In a new United Kingdom study comparing radiologist and radiographer assessment of over 1.4 million digital mammograms, researchers said there were no significant differences with cancer detection rates or recall rates.
In light of radiology shortages, the authors of a new study suggest that radiographers could play a role in assessing mammograms.
In a recently published study, researchers in the United Kingdom compared radiologists (224) versus radiographers (177) in the assessment of 1,404,395 digital screening mammograms between April 2015 to March 2016.
The mean cancer detection rate (CDR) for radiologists was 7.84 per 1,000 mammograms versus 7.53 per 1,000 mammograms for radiographers, according to the study authors. The researchers also saw no significant differences with mean recall rates (5.0 percent for radiologists in comparison to 5.2 percent for radiographers) nor positive predictive values (17.1 percent for radiologists and 16.1 percent for radiographers), according to the study.
“Readers from each professional group showed no statistically significant difference in the key screening performance metrics of cancer detection rate, recall rate (RR), and positive predictive value (PPV) and demonstrated lower RR and higher PPV with more reader experience,” wrote lead study author Yan Chen, M.D., an associate professor of Cancer Screening within the Faculty of Medicine and Health Sciences at the University of Nottingham School of Medicine, and colleagues.
Chen and colleagues also noted no significant differences in the mean CDR between readers with five years of experience or less (7.71 per 1,000 mammography exams) and readers with more than a decade of experience (7.75 per 1,000 mammography exams).
Regardless of professional group, the researchers noted that readers with five years of experience or less had a higher mean RR (5.8 percent) versus those with greater than 10 years of experience (4.8 percent). Similarly, Chen and colleagues noted little variation in PPV between radiologists and radiographers but readers with more than 10 years of experience had a 17.5 percent PPV in comparison to a 14.9 percent PPV for readers with five year of experience or less.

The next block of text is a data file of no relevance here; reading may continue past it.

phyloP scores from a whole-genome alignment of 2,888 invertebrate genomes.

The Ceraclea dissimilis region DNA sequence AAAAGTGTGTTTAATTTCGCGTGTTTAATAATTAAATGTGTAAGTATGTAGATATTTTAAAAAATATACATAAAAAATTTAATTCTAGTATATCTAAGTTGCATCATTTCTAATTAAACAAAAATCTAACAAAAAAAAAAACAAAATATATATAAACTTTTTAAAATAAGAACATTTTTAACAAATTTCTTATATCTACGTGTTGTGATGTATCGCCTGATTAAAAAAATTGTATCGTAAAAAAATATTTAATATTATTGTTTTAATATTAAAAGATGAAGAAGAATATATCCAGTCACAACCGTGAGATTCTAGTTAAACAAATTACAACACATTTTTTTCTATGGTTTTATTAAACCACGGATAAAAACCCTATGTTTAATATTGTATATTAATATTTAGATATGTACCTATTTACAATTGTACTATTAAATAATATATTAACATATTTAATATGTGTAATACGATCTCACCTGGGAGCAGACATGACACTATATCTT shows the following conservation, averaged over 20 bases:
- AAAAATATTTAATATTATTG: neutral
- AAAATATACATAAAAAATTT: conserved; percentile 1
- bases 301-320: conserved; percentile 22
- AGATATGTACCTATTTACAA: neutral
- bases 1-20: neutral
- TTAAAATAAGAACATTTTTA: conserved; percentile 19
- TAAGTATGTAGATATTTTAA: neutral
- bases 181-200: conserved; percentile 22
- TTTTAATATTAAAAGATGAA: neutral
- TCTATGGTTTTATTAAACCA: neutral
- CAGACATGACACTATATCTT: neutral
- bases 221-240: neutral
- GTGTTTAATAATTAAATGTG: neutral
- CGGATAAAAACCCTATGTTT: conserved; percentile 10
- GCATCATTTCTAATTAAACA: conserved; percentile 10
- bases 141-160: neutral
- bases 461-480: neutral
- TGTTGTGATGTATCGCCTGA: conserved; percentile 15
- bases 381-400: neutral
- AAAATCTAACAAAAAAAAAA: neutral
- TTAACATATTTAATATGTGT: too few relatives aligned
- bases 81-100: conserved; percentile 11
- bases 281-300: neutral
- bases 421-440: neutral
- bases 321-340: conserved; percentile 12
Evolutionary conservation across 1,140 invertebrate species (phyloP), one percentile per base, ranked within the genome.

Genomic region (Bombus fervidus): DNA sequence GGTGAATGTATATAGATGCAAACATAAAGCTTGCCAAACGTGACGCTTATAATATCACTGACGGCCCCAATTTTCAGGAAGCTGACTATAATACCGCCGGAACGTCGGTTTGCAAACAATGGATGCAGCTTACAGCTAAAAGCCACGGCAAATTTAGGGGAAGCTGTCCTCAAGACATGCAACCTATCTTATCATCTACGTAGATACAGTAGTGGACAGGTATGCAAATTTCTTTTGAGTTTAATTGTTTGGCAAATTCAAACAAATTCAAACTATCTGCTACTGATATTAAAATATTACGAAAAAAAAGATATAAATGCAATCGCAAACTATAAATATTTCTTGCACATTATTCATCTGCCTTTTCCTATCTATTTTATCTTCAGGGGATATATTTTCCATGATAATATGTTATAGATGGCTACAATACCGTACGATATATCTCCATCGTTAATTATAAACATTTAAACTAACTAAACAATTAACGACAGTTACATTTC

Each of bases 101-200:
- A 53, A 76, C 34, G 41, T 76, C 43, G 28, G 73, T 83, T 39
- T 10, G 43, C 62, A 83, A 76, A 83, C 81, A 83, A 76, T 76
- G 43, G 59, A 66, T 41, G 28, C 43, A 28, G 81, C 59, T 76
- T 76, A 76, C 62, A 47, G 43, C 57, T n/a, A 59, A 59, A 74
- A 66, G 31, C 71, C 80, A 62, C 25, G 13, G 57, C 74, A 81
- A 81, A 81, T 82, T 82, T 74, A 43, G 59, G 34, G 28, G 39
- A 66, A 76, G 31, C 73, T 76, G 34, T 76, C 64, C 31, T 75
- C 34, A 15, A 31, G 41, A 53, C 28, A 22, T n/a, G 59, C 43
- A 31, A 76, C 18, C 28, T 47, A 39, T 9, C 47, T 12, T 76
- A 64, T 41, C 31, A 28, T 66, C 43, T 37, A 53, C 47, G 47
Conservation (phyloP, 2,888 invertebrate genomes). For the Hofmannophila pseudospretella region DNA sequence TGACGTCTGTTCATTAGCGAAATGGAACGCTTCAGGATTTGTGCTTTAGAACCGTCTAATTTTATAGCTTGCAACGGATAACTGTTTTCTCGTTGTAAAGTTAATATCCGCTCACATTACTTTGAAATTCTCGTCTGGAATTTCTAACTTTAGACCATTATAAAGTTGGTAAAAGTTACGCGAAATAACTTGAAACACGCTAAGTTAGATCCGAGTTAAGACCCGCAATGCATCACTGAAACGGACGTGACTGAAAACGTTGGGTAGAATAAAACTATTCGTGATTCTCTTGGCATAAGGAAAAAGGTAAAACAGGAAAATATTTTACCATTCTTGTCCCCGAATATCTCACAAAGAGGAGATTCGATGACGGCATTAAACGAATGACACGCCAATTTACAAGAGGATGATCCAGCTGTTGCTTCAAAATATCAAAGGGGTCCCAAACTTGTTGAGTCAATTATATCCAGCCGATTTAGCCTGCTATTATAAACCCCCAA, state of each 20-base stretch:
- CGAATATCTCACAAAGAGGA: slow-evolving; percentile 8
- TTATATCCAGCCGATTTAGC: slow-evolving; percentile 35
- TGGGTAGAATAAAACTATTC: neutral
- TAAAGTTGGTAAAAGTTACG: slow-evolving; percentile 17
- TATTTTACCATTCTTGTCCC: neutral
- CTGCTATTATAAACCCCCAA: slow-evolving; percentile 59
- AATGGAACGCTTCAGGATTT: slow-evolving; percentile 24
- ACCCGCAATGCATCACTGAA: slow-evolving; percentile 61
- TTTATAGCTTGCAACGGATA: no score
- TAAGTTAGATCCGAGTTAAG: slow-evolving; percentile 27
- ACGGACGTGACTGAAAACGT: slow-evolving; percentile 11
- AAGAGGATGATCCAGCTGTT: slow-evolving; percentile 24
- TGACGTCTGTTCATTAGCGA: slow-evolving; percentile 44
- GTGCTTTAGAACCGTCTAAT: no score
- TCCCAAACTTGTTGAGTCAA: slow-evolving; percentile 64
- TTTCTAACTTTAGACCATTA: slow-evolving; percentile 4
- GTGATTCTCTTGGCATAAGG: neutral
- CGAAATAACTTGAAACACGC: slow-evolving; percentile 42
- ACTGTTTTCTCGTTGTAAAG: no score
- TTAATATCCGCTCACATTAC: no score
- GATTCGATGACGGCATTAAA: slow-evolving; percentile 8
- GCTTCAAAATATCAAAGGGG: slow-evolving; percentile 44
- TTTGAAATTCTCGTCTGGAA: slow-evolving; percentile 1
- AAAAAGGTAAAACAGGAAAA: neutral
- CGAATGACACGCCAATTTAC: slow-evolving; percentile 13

While acknowledging that more studies are necessary to assess the potential role of physician extenders to review mammograms, Chen and colleagues said the study findings suggest “(the) use of trained radiographer readers in the double-reading workflow may offer a potential solution to the shortage of radiologists experienced by some breast screening programs.”
In an accompanying editorial, Regina J. Hooley, M.D. and Melissa A. Durand, M.D., who are both affiliated with the Department of Diagnostic Radiology and Biomedical Imaging at the Yale University School of Medicine, noted that European breast screening requirements for clinicians are more rigorous than those in other countries, including the United States. They pointed out that mammography readers in Europe are professionally required to assess between 3,000 to 5,000 mammograms annually in comparison to U.S.-based radiologists who are required to interpret 960 mammograms every two years.
While Drs. Hooley and Durand noted the “potential (of physician extenders) to mitigate the high breast imaging workload without sacrificing patient care,” they maintained that investment and resources would be necessary to develop training programs for these clinicians.
In regard to study limitations, the authors said potential sources of bias may have stemmed from the exclusion of 124 clinicians who did not consent to analysis of their mammography assessments, and a possible exclusion of lower volume readers due to the study’s focus on readers who completed the minimum National Health Service Breast Screening Program (NHSBSP) standard of 1,500 first reader assessments a year. The study authors also pointed out the three-year screening interval in their study population and the focus on two-dimensional digital mammography as opposed to digital breast tomosynthesis (DBT).